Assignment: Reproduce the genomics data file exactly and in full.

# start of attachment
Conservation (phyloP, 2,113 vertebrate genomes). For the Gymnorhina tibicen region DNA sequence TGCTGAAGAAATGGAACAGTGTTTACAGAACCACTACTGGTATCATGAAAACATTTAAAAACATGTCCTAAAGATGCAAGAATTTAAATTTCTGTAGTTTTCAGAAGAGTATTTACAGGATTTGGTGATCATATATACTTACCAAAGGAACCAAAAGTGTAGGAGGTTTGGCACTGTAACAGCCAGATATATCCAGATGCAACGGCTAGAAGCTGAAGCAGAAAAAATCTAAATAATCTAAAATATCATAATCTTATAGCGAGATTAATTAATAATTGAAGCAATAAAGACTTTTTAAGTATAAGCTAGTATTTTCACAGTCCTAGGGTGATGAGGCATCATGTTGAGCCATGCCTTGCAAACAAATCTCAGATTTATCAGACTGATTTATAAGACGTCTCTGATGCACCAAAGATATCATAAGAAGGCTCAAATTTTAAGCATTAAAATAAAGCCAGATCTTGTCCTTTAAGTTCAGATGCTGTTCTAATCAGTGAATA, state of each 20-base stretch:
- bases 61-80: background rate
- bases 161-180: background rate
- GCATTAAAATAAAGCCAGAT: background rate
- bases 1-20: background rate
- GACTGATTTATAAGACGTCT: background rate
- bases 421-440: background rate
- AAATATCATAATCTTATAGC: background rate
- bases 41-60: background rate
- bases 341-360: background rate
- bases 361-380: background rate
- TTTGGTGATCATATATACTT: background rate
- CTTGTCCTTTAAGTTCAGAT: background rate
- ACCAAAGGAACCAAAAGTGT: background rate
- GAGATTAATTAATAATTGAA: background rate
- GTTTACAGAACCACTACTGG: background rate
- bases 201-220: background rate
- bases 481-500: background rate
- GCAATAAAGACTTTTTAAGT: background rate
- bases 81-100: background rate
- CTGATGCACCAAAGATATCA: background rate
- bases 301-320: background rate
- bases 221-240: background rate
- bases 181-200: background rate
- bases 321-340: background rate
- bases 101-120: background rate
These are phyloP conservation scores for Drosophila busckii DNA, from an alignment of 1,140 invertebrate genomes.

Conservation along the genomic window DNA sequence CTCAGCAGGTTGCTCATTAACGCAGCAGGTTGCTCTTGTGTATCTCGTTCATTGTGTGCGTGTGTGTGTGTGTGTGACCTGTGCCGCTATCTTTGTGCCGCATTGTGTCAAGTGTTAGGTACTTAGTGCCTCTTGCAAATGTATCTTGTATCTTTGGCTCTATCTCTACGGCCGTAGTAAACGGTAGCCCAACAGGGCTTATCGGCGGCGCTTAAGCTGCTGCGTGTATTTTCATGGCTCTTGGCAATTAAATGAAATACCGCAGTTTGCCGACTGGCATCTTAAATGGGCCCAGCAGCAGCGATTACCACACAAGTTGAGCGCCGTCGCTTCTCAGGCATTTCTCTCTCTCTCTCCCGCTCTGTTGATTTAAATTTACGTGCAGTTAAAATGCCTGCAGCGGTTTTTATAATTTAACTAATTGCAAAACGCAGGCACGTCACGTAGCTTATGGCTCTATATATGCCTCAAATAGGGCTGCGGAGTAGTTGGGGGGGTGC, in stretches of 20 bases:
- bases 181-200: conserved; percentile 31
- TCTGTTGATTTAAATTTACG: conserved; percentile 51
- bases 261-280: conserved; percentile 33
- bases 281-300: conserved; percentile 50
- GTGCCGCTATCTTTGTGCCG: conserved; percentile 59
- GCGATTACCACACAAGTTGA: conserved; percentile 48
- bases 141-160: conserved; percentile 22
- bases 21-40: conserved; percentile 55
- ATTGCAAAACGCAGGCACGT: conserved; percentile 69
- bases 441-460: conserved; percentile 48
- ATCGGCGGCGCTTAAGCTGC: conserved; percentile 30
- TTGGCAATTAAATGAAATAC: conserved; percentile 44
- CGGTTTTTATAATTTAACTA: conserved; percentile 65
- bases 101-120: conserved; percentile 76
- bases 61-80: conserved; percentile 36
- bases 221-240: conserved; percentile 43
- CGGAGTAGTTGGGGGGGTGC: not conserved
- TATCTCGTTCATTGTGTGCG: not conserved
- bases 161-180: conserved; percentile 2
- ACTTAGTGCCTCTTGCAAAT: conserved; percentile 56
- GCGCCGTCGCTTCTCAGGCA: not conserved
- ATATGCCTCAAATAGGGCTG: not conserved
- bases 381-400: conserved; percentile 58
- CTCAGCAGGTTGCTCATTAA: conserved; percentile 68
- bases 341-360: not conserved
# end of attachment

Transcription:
Conservation (phyloP, 2,113 vertebrate genomes). For the Gymnorhina tibicen region DNA sequence TGCTGAAGAAATGGAACAGTGTTTACAGAACCACTACTGGTATCATGAAAACATTTAAAAACATGTCCTAAAGATGCAAGAATTTAAATTTCTGTAGTTTTCAGAAGAGTATTTACAGGATTTGGTGATCATATATACTTACCAAAGGAACCAAAAGTGTAGGAGGTTTGGCACTGTAACAGCCAGATATATCCAGATGCAACGGCTAGAAGCTGAAGCAGAAAAAATCTAAATAATCTAAAATATCATAATCTTATAGCGAGATTAATTAATAATTGAAGCAATAAAGACTTTTTAAGTATAAGCTAGTATTTTCACAGTCCTAGGGTGATGAGGCATCATGTTGAGCCATGCCTTGCAAACAAATCTCAGATTTATCAGACTGATTTATAAGACGTCTCTGATGCACCAAAGATATCATAAGAAGGCTCAAATTTTAAGCATTAAAATAAAGCCAGATCTTGTCCTTTAAGTTCAGATGCTGTTCTAATCAGTGAATA, state of each 20-base stretch:
- bases 61-80: background rate
- bases 161-180: background rate
- GCATTAAAATAAAGCCAGAT: background rate
- bases 1-20: background rate
- GACTGATTTATAAGACGTCT: background rate
- bases 421-440: background rate
- AAATATCATAATCTTATAGC: background rate
- bases 41-60: background rate
- bases 341-360: background rate
- bases 361-380: background rate
- TTTGGTGATCATATATACTT: background rate
- CTTGTCCTTTAAGTTCAGAT: background rate
- ACCAAAGGAACCAAAAGTGT: background rate
- GAGATTAATTAATAATTGAA: background rate
- GTTTACAGAACCACTACTGG: background rate
- bases 201-220: background rate
- bases 481-500: background rate
- GCAATAAAGACTTTTTAAGT: background rate
- bases 81-100: background rate
- CTGATGCACCAAAGATATCA: background rate
- bases 301-320: background rate
- bases 221-240: background rate
- bases 181-200: background rate
- bases 321-340: background rate
- bases 101-120: background rate
These are phyloP conservation scores for Drosophila busckii DNA, from an alignment of 1,140 invertebrate genomes.

Conservation along the genomic window DNA sequence CTCAGCAGGTTGCTCATTAACGCAGCAGGTTGCTCTTGTGTATCTCGTTCATTGTGTGCGTGTGTGTGTGTGTGTGACCTGTGCCGCTATCTTTGTGCCGCATTGTGTCAAGTGTTAGGTACTTAGTGCCTCTTGCAAATGTATCTTGTATCTTTGGCTCTATCTCTACGGCCGTAGTAAACGGTAGCCCAACAGGGCTTATCGGCGGCGCTTAAGCTGCTGCGTGTATTTTCATGGCTCTTGGCAATTAAATGAAATACCGCAGTTTGCCGACTGGCATCTTAAATGGGCCCAGCAGCAGCGATTACCACACAAGTTGAGCGCCGTCGCTTCTCAGGCATTTCTCTCTCTCTCTCCCGCTCTGTTGATTTAAATTTACGTGCAGTTAAAATGCCTGCAGCGGTTTTTATAATTTAACTAATTGCAAAACGCAGGCACGTCACGTAGCTTATGGCTCTATATATGCCTCAAATAGGGCTGCGGAGTAGTTGGGGGGGTGC, in stretches of 20 bases:
- bases 181-200: conserved; percentile 31
- TCTGTTGATTTAAATTTACG: conserved; percentile 51
- bases 261-280: conserved; percentile 33
- bases 281-300: conserved; percentile 50
- GTGCCGCTATCTTTGTGCCG: conserved; percentile 59
- GCGATTACCACACAAGTTGA: conserved; percentile 48
- bases 141-160: conserved; percentile 22
- bases 21-40: conserved; percentile 55
- ATTGCAAAACGCAGGCACGT: conserved; percentile 69
- bases 441-460: conserved; percentile 48
- ATCGGCGGCGCTTAAGCTGC: conserved; percentile 30
- TTGGCAATTAAATGAAATAC: conserved; percentile 44
- CGGTTTTTATAATTTAACTA: conserved; percentile 65
- bases 101-120: conserved; percentile 76
- bases 61-80: conserved; percentile 36
- bases 221-240: conserved; percentile 43
- CGGAGTAGTTGGGGGGGTGC: not conserved
- TATCTCGTTCATTGTGTGCG: not conserved
- bases 161-180: conserved; percentile 2
- ACTTAGTGCCTCTTGCAAAT: conserved; percentile 56
- GCGCCGTCGCTTCTCAGGCA: not conserved
- ATATGCCTCAAATAGGGCTG: not conserved
- bases 381-400: conserved; percentile 58
- CTCAGCAGGTTGCTCATTAA: conserved; percentile 68
- bases 341-360: not conserved